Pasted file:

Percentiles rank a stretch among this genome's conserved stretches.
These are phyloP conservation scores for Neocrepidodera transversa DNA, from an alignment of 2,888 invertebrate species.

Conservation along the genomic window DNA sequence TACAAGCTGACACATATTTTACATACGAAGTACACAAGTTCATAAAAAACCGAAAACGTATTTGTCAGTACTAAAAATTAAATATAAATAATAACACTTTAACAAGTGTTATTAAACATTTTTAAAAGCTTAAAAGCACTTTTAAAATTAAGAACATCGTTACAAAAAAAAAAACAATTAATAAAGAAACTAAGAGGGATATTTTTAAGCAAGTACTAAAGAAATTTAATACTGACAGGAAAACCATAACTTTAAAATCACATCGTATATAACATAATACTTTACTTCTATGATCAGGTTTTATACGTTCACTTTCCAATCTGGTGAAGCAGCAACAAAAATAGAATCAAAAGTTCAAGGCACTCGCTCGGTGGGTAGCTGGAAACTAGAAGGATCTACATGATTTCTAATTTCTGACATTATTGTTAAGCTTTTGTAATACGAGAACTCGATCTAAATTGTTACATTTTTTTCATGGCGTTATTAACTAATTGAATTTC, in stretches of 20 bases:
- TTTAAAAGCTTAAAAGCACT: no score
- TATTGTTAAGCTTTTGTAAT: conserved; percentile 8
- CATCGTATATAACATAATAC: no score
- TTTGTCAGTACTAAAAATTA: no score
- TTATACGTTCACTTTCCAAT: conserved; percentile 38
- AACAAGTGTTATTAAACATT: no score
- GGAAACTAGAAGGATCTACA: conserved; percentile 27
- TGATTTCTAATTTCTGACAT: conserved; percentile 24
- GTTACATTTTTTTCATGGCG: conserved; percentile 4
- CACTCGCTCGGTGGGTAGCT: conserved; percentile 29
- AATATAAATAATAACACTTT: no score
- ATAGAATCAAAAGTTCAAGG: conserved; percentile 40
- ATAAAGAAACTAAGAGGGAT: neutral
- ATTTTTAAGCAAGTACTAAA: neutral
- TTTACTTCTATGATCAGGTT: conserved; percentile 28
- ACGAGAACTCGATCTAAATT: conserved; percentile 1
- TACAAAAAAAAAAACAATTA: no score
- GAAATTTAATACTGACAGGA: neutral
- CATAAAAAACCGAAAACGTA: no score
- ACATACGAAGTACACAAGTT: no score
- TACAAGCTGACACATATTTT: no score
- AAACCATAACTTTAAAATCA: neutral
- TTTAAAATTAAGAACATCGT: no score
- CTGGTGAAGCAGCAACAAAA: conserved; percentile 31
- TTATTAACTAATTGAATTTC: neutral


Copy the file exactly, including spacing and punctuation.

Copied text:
Percentiles rank a stretch among this genome's conserved stretches.
These are phyloP conservation scores for Neocrepidodera transversa DNA, from an alignment of 2,888 invertebrate species.

Conservation along the genomic window DNA sequence TACAAGCTGACACATATTTTACATACGAAGTACACAAGTTCATAAAAAACCGAAAACGTATTTGTCAGTACTAAAAATTAAATATAAATAATAACACTTTAACAAGTGTTATTAAACATTTTTAAAAGCTTAAAAGCACTTTTAAAATTAAGAACATCGTTACAAAAAAAAAAACAATTAATAAAGAAACTAAGAGGGATATTTTTAAGCAAGTACTAAAGAAATTTAATACTGACAGGAAAACCATAACTTTAAAATCACATCGTATATAACATAATACTTTACTTCTATGATCAGGTTTTATACGTTCACTTTCCAATCTGGTGAAGCAGCAACAAAAATAGAATCAAAAGTTCAAGGCACTCGCTCGGTGGGTAGCTGGAAACTAGAAGGATCTACATGATTTCTAATTTCTGACATTATTGTTAAGCTTTTGTAATACGAGAACTCGATCTAAATTGTTACATTTTTTTCATGGCGTTATTAACTAATTGAATTTC, in stretches of 20 bases:
- TTTAAAAGCTTAAAAGCACT: no score
- TATTGTTAAGCTTTTGTAAT: conserved; percentile 8
- CATCGTATATAACATAATAC: no score
- TTTGTCAGTACTAAAAATTA: no score
- TTATACGTTCACTTTCCAAT: conserved; percentile 38
- AACAAGTGTTATTAAACATT: no score
- GGAAACTAGAAGGATCTACA: conserved; percentile 27
- TGATTTCTAATTTCTGACAT: conserved; percentile 24
- GTTACATTTTTTTCATGGCG: conserved; percentile 4
- CACTCGCTCGGTGGGTAGCT: conserved; percentile 29
- AATATAAATAATAACACTTT: no score
- ATAGAATCAAAAGTTCAAGG: conserved; percentile 40
- ATAAAGAAACTAAGAGGGAT: neutral
- ATTTTTAAGCAAGTACTAAA: neutral
- TTTACTTCTATGATCAGGTT: conserved; percentile 28
- ACGAGAACTCGATCTAAATT: conserved; percentile 1
- TACAAAAAAAAAAACAATTA: no score
- GAAATTTAATACTGACAGGA: neutral
- CATAAAAAACCGAAAACGTA: no score
- ACATACGAAGTACACAAGTT: no score
- TACAAGCTGACACATATTTT: no score
- AAACCATAACTTTAAAATCA: neutral
- TTTAAAATTAAGAACATCGT: no score
- CTGGTGAAGCAGCAACAAAA: conserved; percentile 31
- TTATTAACTAATTGAATTTC: neutral